dVerse Poets Pub – Haibun – What’s in a Name?

Thursday is Open Link Night at the dVerse Poets Pub. You can submit one original poem of your choice. I am submitting this haibun.  The haiku is the one I wrote for the contest ages ago.  Come join us at dVerse and find your new favorite poet!  http://dversepoets.com/2016/05/26/openlinknight-173/

public domain image

public domain image

What’s in a Name?
The image:. A beautiful woman with dark curly hair and in her arms a pretty daughter with matching hair. Toni Home Permanent. Which twin has the Toni? Toni doll:. Wash! Comb! Curl! Her magic hair! TV in the 1950’s bombarded you with images of perfection (Just like now). My pregnant mother just knew she would give birth to a daughter and because she had naturally beautiful black hair with curls, and her younger sister and her mother and grandmother, so would her daughter. I was born with a headful of black curls and so she named me Toni. I hated this name. Kids sneered. Nyah nyah! You have a boy’s name. Teachers insisted my name was Antonia or Tonia. No one was called Just Toni. I hated the name Tonia. Tonnnnnyuh. Tonia was the perfect little girl in Sunday School with straight hair the color of ripe wheat. Tonia was not the tangle curly haired snaggle toothed glasses wearing changeling – that was Toni.

In school Tonia was well behaved and used a bookmark under the words as she dutifully read – Toni was halfway through the book and always being set in a corner because she didn’t read the right words when called upon. Toni was hard to spell:. Tony, Toney, Tone, Tonie, Tonee, and the middle name…Carol. Before she could get away with not using not telling it. Vicious kids would twist and slur it…Toneeee Currrrl…hey Toneeee Currrrl. Your mother named you after a boy. Four eyed Toneeee Currrrl….nyah nyah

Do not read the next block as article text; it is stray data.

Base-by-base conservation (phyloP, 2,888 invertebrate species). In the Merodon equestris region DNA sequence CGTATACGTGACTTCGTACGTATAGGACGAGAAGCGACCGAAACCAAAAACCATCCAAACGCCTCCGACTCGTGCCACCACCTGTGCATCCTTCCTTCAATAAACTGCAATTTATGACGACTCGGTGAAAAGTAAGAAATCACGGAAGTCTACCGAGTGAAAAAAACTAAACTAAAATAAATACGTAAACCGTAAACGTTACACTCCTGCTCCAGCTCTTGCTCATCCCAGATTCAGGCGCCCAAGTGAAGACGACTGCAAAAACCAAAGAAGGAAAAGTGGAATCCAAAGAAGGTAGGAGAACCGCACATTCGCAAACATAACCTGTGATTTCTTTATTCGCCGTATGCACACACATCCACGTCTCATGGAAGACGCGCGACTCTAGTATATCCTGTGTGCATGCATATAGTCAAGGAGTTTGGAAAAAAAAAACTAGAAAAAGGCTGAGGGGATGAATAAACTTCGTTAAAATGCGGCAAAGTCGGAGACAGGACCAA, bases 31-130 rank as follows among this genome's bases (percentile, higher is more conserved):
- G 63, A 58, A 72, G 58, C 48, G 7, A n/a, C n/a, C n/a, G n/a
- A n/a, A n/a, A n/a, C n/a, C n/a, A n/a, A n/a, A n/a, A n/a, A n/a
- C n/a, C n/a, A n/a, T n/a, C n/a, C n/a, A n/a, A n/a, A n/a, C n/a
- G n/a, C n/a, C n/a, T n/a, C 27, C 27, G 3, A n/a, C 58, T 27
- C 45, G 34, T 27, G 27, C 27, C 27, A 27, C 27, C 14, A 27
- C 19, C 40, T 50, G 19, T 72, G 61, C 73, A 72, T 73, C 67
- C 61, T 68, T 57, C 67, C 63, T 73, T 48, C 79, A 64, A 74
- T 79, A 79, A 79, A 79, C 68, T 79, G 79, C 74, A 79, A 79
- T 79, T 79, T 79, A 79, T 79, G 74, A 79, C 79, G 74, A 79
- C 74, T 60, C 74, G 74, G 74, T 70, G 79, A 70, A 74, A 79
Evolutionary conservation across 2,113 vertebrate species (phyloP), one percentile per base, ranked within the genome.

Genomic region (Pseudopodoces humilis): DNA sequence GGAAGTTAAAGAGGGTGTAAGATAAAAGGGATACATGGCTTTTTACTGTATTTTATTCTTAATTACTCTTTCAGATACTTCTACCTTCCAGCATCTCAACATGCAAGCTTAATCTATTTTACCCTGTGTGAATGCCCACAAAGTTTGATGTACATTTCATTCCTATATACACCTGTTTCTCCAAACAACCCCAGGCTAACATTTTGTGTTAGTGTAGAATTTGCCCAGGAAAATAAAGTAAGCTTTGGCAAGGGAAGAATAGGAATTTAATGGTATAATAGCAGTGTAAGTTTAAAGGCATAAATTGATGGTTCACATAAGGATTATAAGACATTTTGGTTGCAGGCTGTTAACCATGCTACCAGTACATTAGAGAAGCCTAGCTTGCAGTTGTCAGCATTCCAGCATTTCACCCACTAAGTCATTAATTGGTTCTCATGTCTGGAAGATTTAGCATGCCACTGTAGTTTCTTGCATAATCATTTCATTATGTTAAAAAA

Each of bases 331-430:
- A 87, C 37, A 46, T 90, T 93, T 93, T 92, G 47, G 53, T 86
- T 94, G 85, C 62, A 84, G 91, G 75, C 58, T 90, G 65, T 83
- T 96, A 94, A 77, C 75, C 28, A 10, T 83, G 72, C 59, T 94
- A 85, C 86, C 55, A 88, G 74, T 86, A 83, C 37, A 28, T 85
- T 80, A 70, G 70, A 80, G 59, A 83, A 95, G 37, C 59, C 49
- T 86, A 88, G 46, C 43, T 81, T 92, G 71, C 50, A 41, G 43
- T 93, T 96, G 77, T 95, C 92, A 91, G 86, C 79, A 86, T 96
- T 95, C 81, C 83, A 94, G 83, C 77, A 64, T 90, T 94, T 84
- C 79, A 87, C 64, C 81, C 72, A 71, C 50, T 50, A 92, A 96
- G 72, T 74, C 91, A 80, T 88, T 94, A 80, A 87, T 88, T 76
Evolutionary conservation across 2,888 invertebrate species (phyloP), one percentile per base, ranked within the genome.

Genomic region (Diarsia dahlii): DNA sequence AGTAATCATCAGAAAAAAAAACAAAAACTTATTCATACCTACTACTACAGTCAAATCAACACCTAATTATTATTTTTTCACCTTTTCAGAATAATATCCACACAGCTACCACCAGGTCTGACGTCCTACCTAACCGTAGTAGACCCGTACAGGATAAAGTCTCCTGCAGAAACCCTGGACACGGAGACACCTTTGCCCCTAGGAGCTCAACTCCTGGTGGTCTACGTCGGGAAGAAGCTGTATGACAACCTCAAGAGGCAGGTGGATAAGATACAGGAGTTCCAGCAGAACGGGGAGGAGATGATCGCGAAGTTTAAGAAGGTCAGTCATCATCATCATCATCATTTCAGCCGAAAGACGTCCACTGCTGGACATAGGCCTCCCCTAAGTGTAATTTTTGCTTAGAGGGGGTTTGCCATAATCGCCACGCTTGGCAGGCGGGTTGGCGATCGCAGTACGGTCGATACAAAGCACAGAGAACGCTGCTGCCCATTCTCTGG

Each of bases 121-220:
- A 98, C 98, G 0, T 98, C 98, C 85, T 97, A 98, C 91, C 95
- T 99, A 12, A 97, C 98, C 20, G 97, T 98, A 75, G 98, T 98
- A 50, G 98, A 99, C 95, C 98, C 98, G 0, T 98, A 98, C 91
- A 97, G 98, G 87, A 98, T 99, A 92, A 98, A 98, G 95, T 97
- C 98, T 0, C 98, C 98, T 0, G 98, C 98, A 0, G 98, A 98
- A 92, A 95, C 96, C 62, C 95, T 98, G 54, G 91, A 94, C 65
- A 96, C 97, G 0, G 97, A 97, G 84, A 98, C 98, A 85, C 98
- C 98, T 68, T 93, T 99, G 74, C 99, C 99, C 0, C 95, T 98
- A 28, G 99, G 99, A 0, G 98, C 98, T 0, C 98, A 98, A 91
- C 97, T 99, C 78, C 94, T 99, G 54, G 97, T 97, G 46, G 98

But Toni – when she was six wrote her first haiku. When she was 12, she won second place in the state haiku society contest for adults. She began reading Eliot, Dickinson, Whitman,. Thoreau. And by then she no longer heard the meanness, but ya know? Now? Those knife cuts from long ago still sting. Sometimes in the night when she can’t sleep, she wonders if she will ever write a first place haiku. Will she ever be good enough?  When she moves slowly and deliberately through the sword forms, she wonders if her movements will ever make music in the air. She looks down at the faded Second Place Winner certificate and opens the tattered sheet of paper and still wonders if she will ever be good enough or will she always be the four eyed changeling – always be boynamed Toneee Currrrl.

summer full moon – no
shadows in silver lit yard –
sword slashes through night


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public domain image

25 Comments (+add yours?)

  1. Sanaa Rizvi
    May 26, 2016 @ 15:36:44

    Oh ❤ Toni this is absolutely delightful 😀 thank you for sharing ❤


  2. Linda Kruschke
    May 26, 2016 @ 15:43:34

    I know that 2nd-place feeling. I always — and I mean always — got 2nd place at speech and debate tournaments in high school. I still remember the kid with the TV announcers voice who always took 1st.


  3. ihatepoetry
    May 26, 2016 @ 15:46:46

    I remember Toni Curl and I think you don’t need an award – you’ve already won.


  4. Björn Rudberg (brudberg)
    May 26, 2016 @ 15:55:02

    Oh this hurts… the cruelty of kids, and why do parents insist on making it easier for the bullies. I learned one thing late in life. The bullies will invent any reason… and the bullied will always think it’s their fault…


    • kanzensakura
      May 26, 2016 @ 16:02:36

      My poor mother thought she was giving me a cool name, bless her. The first place haiku was written by little old man who wore white linen suits. He lived a few blocks from us with his mother. Poor guy. I’m glad those kids never got hold of him. But it is incredible how still, I feel second rate.